Why make things all about her body? Well, it’s FUN, amirite? Also, it reminds her that no matter what she does, you don’t see her as a real person, just a bag of meat that might be attractive to you.

Accuse Her of Profiting From Your Abuse

Susan Shwartz
Article 6375, Sun 16 Feb 2014 02:23:40p

I TOLD you she was feeding off of this. Now, if Ms. Romano had wanted to be a journalist, not an ideologue, she’d have e-mailed some of us.

Do the words “professional victim” mean anything to anyone out there in atheo-skeptic land? Yeah, I thought they did.

Why accuse your target of profiting? It makes any recognition of your abuse to be attention-seeking behavior, not to be encouraged. Don’t worry. She already knows that.

So there you go. Just a few quick steps to making all those pain-in-the-ass feminists into non-people and non-problems. Unless it backfires, but that would never happen, would it?

Comments

  1. says

    Wow. I’ve been a member of SFWA for years but have never been on the Fora or involved in the organization, so all this is news to me. What shocks me is that my husband knows MRK and frequently reads her works in progress to offer comments … she sends her manuscript to several friends the same way. My husband is a staunch feminist and doesn’t give praise lightly. I can’t believe she’d be “guilty” of any of the sins attributed to her.

    BUT we also have met Susan Shwartz, my husband knows her, too, and I would never have expected this of her. This is really horrible. I’m glad I’m not involved in any of this, but it’s really kind of a shock.

    As for Raymond Feist … never read him, never will now. Of course this is all probably backlash against the stuff that went on last year, with the sexist crap in the bulletin. What always shocks is women attacking other women.

  2. says

    I went to the original link and I have absolutely no idea what’s going on or which side is which. My husband and I also know C.J. Cherryh and she’s always been one of my favorite authors. I have no idea where she fits in in this, but then again I don’t understand the issue at hand. Is it something about letting non-board members have free access to board discussions, and disagreements over that?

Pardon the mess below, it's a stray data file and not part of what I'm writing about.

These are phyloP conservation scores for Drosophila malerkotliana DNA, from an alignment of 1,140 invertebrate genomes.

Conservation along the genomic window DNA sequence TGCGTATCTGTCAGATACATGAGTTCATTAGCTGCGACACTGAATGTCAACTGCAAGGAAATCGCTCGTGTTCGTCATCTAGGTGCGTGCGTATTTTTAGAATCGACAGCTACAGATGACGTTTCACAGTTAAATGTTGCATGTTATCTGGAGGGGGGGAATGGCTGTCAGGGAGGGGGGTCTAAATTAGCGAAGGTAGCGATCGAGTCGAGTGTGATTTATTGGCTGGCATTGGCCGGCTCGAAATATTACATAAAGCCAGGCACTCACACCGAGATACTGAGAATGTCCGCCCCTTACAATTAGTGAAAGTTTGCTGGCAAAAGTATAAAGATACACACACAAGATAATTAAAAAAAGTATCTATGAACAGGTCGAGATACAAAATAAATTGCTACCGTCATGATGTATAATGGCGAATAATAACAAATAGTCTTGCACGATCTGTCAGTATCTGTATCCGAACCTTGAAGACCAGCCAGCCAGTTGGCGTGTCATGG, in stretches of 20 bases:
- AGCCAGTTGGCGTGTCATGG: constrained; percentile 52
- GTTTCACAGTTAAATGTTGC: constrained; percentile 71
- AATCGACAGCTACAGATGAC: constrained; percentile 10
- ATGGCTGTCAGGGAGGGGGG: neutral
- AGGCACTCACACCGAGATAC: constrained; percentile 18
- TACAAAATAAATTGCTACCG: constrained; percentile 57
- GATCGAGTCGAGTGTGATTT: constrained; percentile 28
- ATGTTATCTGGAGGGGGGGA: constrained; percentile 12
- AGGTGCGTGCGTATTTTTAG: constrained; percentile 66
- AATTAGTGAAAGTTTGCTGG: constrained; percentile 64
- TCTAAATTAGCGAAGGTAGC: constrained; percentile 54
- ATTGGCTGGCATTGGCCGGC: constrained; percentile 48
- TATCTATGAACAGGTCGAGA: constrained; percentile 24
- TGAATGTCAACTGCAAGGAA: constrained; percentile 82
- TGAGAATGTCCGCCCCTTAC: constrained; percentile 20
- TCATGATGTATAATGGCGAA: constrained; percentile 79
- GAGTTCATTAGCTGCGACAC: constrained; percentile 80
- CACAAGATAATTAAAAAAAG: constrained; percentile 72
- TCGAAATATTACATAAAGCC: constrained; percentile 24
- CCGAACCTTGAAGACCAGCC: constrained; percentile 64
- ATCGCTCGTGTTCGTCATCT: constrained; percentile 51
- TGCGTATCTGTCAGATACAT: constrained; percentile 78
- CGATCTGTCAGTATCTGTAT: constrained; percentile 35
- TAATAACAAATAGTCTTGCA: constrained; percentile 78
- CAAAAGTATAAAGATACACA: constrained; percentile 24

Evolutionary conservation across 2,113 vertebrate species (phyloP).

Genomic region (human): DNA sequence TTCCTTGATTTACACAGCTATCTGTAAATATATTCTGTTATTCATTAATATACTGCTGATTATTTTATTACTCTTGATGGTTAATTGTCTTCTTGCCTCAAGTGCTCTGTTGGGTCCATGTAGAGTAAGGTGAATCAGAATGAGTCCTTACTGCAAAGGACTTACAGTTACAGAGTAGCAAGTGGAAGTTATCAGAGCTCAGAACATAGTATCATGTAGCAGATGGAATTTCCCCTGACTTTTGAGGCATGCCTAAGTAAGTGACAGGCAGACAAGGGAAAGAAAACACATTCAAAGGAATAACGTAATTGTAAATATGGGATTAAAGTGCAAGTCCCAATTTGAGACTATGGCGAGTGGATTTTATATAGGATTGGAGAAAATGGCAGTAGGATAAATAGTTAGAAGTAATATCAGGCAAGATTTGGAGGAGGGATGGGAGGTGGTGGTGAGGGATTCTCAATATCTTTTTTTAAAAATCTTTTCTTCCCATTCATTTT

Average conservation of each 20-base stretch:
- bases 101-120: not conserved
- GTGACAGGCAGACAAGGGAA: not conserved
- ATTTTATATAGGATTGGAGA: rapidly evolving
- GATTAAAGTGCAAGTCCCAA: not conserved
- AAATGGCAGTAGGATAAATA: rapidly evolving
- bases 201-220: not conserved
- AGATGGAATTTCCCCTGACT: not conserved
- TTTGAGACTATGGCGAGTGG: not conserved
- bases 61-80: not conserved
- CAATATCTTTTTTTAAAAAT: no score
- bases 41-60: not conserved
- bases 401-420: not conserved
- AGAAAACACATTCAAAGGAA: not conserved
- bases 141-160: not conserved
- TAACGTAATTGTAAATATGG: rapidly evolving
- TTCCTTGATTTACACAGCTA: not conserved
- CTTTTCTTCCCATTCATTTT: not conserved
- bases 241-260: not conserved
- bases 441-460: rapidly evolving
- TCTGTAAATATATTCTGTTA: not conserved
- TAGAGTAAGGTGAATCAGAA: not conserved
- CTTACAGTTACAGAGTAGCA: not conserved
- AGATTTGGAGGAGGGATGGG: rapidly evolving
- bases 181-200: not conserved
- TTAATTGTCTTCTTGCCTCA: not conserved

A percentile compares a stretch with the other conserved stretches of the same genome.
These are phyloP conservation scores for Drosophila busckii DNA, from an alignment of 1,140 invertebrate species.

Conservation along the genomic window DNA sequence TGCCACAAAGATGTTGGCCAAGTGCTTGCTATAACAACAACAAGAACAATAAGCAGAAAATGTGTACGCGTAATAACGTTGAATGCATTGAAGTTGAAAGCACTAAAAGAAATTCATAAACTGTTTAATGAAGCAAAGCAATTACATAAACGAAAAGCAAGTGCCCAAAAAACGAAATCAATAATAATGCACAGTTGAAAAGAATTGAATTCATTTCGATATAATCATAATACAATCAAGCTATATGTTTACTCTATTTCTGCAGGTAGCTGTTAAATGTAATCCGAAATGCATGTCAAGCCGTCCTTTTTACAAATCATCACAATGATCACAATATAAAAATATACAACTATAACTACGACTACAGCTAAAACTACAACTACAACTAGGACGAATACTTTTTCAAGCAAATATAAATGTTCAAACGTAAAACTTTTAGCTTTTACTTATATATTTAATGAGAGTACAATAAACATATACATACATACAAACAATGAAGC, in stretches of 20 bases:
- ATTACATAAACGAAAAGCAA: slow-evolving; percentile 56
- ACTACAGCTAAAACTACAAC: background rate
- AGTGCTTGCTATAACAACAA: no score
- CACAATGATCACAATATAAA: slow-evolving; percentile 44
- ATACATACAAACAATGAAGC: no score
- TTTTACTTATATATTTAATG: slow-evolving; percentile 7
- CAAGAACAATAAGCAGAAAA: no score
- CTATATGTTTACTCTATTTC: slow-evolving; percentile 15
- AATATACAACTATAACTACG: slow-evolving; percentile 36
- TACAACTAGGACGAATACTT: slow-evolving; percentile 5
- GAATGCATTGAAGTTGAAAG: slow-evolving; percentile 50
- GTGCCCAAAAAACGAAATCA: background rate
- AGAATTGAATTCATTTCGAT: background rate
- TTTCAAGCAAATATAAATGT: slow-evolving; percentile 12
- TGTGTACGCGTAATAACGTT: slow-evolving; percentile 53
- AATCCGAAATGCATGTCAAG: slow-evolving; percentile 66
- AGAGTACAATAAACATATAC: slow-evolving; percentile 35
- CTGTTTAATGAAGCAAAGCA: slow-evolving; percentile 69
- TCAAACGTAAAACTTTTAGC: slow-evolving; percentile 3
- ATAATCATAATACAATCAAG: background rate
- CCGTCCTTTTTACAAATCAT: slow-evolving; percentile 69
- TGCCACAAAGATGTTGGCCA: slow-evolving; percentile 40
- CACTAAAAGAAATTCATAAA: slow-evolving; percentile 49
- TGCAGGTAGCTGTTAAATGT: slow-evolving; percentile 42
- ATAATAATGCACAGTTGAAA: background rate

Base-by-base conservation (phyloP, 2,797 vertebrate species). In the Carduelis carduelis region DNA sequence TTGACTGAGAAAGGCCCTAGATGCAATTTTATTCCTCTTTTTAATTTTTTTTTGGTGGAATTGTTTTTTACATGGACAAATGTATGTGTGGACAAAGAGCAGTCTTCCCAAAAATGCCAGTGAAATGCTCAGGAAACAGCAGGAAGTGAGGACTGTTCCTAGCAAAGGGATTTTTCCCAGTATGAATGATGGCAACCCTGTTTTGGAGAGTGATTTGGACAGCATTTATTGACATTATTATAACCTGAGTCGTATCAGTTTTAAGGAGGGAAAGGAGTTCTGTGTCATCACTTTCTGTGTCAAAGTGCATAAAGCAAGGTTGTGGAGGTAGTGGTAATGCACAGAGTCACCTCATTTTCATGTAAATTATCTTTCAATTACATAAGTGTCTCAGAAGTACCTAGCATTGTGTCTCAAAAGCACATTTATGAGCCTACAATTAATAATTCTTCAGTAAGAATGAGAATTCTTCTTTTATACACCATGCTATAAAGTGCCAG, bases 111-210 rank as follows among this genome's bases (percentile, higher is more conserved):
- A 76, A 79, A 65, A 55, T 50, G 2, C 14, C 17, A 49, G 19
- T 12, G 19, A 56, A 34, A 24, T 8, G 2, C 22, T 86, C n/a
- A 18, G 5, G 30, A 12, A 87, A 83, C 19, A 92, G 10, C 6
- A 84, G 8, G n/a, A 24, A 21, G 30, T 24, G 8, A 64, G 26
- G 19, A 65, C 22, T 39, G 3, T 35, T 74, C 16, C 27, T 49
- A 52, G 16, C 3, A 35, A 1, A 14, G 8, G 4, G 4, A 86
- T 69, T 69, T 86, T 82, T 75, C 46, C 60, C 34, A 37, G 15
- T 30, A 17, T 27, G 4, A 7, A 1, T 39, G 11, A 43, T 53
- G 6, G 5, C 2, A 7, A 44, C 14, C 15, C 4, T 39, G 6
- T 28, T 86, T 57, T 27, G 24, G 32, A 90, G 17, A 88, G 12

3. says

    OMG. It’s Freeze Peach, isn’t it? And C.J. Cherryh thinks it’s “okay” to discuss all sides of clearly sexist and racist issues? WTF? I’ve been reading her for over 25 years, since her very first book, and met my husband through her fan club. Whatever this “Young” group is, I could hardly qualify at 55 and a novelist for 20 years.

    I don’t get it. I’m sorely, sorely disappointed. There are no “two sides” to racism or sexism. Period.

  4. says

    It is freeze peach. Jim Hines has a round-up of various signatories saying in their own words why they signed the petition. Cherryh isn’t one of them. I’m not sure what she’s given as a rationale or whether she has at all. It’s worth noting a few things for clarity:

    1. The person who signed the petition is not a SFWA member.

    2. Many/most of those talking about Mary are not SFWA members.

    3. The disgruntled left largely because SFWA was cleaning up the place.

    4. Some of those who signed the petition are said to have later withdrawn their names, though I can’t confirm this and don’t know who.

    5. Those who signed the petition and those who were discussing Mary are not the same group. Amy Sterling Casil, for example, who signed the petition, has been directly and publicly supportive of Mary.

  5. Jonathon Side says

    As far as Cherryh goes, she did make a post on her Facebook to say, essentially, that she signed the petition to support freedom of speech. More or less. When I went back later to get another look, it was gone, so I’m guessing she got tired of the commentary it spawned. Though to be honest, I did think at the time that she’d missed the point somehow.

    Incidentally, all of the ones I’ve seen speak up about their reasons for signing have made it out to be about supporting free speech or fear of potential censorship, etc.

  6. Tsu Dho Nimh says

    Fodera? I call a bad case of sour grapes: Aside from his participation in the “Atlanta Nights” sting against PublishAmerica he’s got one short story in an e-pub anthology from 2003. He’s hardly burning uyp the presses.

    (see http://voices.yahoo.com/book-review-atlanta-nights-travis-tea-75559.html)

    The tawdry pictuires? Looks like a stock photo shoot, not a glamour shot session.